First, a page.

36. Drover – An experienced stockman, who moves livestock, usually sheep, cattle, and horses on a horse over long distances
37. Dunny – Toilet
38. Esky – An insulated container that keeps things cold (usually beers)
39. Fair Dinkum – ‘Fair Dinkum?’ ‘Fair Dinkum!’ = Honestly? … Yeah honestly!
40. Fella, Fellas – A guy, a group of people
41. Flat out, Flat chat – Really busy – ‘Flat out like a lizard drinking’
42. Float – A horse trailer
43. Footy – Football (AFL / Aussie Rules)
44. Fresh horse – a horse that hasn’t been used for a while.
45. Furphy – Rumours or stories that are improbable or absurd
46. G’day – Hello
47. Gnarly – awesome – often used by surfers
48. Good On Ya – Good work
49. Grazier – A farmer who is in the business of raising cattle or sheep for the market
50. Green horse – a horse, broken in but with not much training or experience
51. Grub – Food
52. Hard yakka – Hard work
53. Heifer – A female animal that has never had a calf
54. Heaps – Loads, lots, many
55. Hobble – To join the front legs of a horse with two straps and a swivel chain (usually at night) to stop them going too far from camp
56. Holding the cut / cutting – When cattle are drafted on horseback it is often referred to as cutting and the cattle that have been separated from the mob are called the cut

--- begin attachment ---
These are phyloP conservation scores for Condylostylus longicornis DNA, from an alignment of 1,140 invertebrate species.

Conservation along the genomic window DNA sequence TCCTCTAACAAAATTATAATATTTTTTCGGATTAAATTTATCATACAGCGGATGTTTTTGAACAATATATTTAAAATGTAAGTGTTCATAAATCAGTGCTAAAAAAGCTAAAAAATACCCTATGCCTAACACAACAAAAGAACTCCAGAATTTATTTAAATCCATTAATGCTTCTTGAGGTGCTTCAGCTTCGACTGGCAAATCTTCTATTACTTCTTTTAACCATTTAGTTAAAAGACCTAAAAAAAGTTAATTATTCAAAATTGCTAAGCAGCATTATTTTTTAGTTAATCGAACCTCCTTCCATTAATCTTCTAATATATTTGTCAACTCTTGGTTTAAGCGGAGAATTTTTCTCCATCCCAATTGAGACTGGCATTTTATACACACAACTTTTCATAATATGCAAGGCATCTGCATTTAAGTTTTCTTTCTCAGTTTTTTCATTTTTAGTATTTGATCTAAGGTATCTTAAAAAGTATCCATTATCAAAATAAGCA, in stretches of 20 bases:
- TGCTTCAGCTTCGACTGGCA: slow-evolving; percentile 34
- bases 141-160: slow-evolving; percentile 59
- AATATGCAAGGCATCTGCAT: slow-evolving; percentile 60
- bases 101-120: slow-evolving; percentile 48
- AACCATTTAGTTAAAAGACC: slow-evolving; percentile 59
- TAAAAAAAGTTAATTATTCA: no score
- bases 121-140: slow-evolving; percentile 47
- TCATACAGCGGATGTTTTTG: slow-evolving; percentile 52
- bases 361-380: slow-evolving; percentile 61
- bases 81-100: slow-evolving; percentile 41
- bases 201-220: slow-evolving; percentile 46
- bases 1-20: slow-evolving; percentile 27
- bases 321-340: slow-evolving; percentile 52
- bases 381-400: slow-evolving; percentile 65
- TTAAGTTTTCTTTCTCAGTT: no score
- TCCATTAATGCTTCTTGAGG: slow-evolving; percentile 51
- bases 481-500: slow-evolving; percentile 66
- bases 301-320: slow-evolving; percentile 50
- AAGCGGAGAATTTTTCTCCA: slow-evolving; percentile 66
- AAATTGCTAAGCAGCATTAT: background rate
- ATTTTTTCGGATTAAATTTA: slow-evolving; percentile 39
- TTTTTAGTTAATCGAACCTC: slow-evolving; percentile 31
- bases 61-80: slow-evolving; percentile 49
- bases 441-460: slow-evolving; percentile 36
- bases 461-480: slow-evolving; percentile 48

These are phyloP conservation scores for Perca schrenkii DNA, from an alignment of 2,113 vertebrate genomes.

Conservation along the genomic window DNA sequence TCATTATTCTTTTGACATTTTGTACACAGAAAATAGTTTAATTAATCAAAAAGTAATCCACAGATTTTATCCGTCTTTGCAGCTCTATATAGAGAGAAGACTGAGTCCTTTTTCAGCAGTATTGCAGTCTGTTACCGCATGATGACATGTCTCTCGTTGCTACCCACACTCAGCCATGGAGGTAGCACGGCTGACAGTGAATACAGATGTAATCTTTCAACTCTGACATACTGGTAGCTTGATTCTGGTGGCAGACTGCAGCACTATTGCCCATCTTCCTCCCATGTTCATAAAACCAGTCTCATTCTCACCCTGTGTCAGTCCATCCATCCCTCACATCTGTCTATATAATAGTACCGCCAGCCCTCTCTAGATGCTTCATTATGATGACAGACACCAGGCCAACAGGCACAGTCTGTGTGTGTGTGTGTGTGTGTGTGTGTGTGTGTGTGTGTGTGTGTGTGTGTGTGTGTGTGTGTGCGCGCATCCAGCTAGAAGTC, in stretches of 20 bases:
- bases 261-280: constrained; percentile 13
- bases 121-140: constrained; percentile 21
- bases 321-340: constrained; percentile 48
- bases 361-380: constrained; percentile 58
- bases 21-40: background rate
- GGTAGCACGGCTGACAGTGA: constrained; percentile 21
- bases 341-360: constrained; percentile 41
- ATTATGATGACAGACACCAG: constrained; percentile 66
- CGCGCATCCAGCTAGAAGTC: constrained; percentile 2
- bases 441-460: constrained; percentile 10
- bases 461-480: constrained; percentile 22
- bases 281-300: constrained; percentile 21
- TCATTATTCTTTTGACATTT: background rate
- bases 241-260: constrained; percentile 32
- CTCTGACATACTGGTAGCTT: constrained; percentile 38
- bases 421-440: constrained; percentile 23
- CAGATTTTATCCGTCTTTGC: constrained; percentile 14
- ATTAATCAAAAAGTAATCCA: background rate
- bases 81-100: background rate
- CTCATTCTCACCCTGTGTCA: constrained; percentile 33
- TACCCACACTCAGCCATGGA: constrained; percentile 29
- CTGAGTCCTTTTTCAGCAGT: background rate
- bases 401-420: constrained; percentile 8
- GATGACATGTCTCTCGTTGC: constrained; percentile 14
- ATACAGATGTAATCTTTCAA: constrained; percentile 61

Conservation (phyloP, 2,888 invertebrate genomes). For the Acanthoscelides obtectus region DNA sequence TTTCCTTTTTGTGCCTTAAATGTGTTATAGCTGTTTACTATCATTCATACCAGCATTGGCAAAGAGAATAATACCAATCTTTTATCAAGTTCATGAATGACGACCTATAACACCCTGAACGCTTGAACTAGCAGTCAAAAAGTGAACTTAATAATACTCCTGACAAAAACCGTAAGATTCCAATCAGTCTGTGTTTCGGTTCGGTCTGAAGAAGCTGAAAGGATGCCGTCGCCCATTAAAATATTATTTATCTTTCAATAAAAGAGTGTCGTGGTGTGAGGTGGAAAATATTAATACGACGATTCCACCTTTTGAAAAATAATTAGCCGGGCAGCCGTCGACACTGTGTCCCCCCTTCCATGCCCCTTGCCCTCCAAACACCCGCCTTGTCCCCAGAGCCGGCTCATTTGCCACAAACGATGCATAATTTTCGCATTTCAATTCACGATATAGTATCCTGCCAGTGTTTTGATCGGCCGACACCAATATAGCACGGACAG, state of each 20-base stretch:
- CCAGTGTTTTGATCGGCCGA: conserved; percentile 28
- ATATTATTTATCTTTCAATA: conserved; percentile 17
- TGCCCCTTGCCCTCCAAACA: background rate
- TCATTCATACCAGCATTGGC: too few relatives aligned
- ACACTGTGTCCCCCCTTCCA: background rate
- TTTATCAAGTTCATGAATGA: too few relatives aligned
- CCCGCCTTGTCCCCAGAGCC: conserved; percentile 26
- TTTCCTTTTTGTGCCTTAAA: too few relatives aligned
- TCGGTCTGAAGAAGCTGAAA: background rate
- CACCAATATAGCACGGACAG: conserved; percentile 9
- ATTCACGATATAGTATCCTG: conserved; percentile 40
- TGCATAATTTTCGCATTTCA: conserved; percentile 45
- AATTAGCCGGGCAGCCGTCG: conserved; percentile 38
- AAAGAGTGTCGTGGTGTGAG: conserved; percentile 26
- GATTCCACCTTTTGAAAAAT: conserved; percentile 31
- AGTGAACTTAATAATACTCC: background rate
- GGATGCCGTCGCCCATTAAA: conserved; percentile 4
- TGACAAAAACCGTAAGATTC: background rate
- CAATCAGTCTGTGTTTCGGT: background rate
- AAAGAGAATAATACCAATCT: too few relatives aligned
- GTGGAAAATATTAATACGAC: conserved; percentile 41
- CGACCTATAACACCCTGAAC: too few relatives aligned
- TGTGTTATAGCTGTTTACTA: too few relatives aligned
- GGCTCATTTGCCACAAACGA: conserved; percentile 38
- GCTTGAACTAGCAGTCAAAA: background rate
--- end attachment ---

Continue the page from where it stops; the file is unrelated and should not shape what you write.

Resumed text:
57. Horse plant (or just ‘plant’) – The group of work horses kept ready for work at any time
58. Jackaroos and Jillaroos – Usually young station workers
59. Killer – One of the stock to be slaughtered for eating on the property
60. Knock it off – Stop that nonsense
61. Knock off – Finish work for the day – ‘I’m going to knock off now’.
62. Mate – Friend, companion, colleague; ‘How are you, mate?’
63. Micky bull – A young bull, usually up to about 18 months of age, which should have been branded and castrated but has been missed in previous musters.
64. Mob – A group of cattle, horses or sheep running or mustered together. Can also be a description of a family or station grouping or group of people
65. Mongrel – Someone who’s a bit of a dick (offensive), also used for a dog of non-definable breed
66. Muster – Round up sheep or cattle. Noun – ‘this year’s muster’, or verb – ‘we’ll muster cattle’
67. Mozzie – Mosquito
68. No drama or No worries – Forget about it (in forgiveness) or Yes, I’ll do it (it will be no problem)